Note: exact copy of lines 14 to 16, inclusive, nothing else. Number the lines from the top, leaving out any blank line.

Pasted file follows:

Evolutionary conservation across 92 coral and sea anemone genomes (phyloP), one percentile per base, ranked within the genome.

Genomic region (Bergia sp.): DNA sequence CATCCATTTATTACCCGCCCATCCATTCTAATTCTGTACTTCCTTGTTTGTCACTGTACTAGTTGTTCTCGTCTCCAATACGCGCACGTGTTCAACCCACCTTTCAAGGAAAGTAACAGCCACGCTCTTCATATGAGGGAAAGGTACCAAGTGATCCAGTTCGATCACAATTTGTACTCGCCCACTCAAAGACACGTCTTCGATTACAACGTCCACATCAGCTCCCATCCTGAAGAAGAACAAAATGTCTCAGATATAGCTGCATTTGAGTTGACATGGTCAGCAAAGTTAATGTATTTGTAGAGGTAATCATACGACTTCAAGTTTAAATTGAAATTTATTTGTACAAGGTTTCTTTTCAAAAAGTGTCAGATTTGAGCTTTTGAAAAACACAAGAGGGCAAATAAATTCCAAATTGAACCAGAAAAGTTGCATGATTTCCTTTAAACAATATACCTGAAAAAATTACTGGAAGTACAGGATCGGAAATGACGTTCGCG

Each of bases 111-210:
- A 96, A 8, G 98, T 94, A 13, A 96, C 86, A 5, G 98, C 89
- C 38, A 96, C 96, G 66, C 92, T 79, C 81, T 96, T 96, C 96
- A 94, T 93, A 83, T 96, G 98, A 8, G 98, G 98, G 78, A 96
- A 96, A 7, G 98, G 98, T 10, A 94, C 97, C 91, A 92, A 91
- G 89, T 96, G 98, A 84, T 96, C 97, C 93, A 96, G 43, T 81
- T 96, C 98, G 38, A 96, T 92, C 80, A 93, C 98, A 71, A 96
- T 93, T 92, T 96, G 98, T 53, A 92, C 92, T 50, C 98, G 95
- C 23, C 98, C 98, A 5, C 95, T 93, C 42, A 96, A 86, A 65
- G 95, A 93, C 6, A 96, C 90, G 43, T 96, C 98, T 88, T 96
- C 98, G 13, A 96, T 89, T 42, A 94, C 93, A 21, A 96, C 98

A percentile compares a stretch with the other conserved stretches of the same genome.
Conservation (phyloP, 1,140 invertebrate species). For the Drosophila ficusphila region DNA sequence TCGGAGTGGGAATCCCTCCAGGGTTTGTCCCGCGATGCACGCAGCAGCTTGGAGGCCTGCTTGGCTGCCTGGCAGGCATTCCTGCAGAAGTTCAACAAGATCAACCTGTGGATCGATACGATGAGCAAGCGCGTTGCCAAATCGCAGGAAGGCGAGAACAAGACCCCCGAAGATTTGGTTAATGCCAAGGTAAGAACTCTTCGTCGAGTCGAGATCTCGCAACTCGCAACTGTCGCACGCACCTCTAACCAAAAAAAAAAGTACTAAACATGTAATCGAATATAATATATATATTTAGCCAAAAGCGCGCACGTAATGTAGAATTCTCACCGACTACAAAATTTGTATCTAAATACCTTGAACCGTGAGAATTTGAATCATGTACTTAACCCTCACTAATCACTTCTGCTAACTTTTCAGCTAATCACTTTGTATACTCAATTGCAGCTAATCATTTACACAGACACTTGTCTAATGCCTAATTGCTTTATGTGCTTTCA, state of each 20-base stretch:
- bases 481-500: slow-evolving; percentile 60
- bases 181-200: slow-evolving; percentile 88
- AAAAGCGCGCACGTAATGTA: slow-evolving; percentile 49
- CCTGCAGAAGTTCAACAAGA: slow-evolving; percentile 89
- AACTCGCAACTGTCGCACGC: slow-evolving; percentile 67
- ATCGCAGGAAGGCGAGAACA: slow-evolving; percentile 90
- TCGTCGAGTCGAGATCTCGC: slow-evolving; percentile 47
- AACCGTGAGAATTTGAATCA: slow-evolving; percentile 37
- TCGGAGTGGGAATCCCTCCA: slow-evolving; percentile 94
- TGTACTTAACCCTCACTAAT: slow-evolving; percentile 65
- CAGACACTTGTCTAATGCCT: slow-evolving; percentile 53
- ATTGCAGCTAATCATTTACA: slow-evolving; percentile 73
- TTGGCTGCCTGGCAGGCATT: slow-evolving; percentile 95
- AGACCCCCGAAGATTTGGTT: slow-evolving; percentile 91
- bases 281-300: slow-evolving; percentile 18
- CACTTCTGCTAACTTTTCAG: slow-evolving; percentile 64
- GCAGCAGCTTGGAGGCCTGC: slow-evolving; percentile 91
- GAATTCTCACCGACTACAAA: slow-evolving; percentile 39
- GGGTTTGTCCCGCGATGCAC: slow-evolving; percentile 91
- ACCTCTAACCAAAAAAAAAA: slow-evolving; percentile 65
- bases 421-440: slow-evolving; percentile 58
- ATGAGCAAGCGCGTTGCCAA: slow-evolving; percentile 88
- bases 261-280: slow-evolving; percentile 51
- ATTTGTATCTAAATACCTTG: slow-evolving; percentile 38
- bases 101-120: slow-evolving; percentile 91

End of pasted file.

A percentile compares a stretch with the other conserved stretches of the same genome.
Conservation (phyloP, 1,140 invertebrate species). For the Drosophila ficusphila region DNA sequence TCGGAGTGGGAATCCCTCCAGGGTTTGTCCCGCGATGCACGCAGCAGCTTGGAGGCCTGCTTGGCTGCCTGGCAGGCATTCCTGCAGAAGTTCAACAAGATCAACCTGTGGATCGATACGATGAGCAAGCGCGTTGCCAAATCGCAGGAAGGCGAGAACAAGACCCCCGAAGATTTGGTTAATGCCAAGGTAAGAACTCTTCGTCGAGTCGAGATCTCGCAACTCGCAACTGTCGCACGCACCTCTAACCAAAAAAAAAAGTACTAAACATGTAATCGAATATAATATATATATTTAGCCAAAAGCGCGCACGTAATGTAGAATTCTCACCGACTACAAAATTTGTATCTAAATACCTTGAACCGTGAGAATTTGAATCATGTACTTAACCCTCACTAATCACTTCTGCTAACTTTTCAGCTAATCACTTTGTATACTCAATTGCAGCTAATCATTTACACAGACACTTGTCTAATGCCTAATTGCTTTATGTGCTTTCA, state of each 20-base stretch:
- bases 481-500: slow-evolving; percentile 60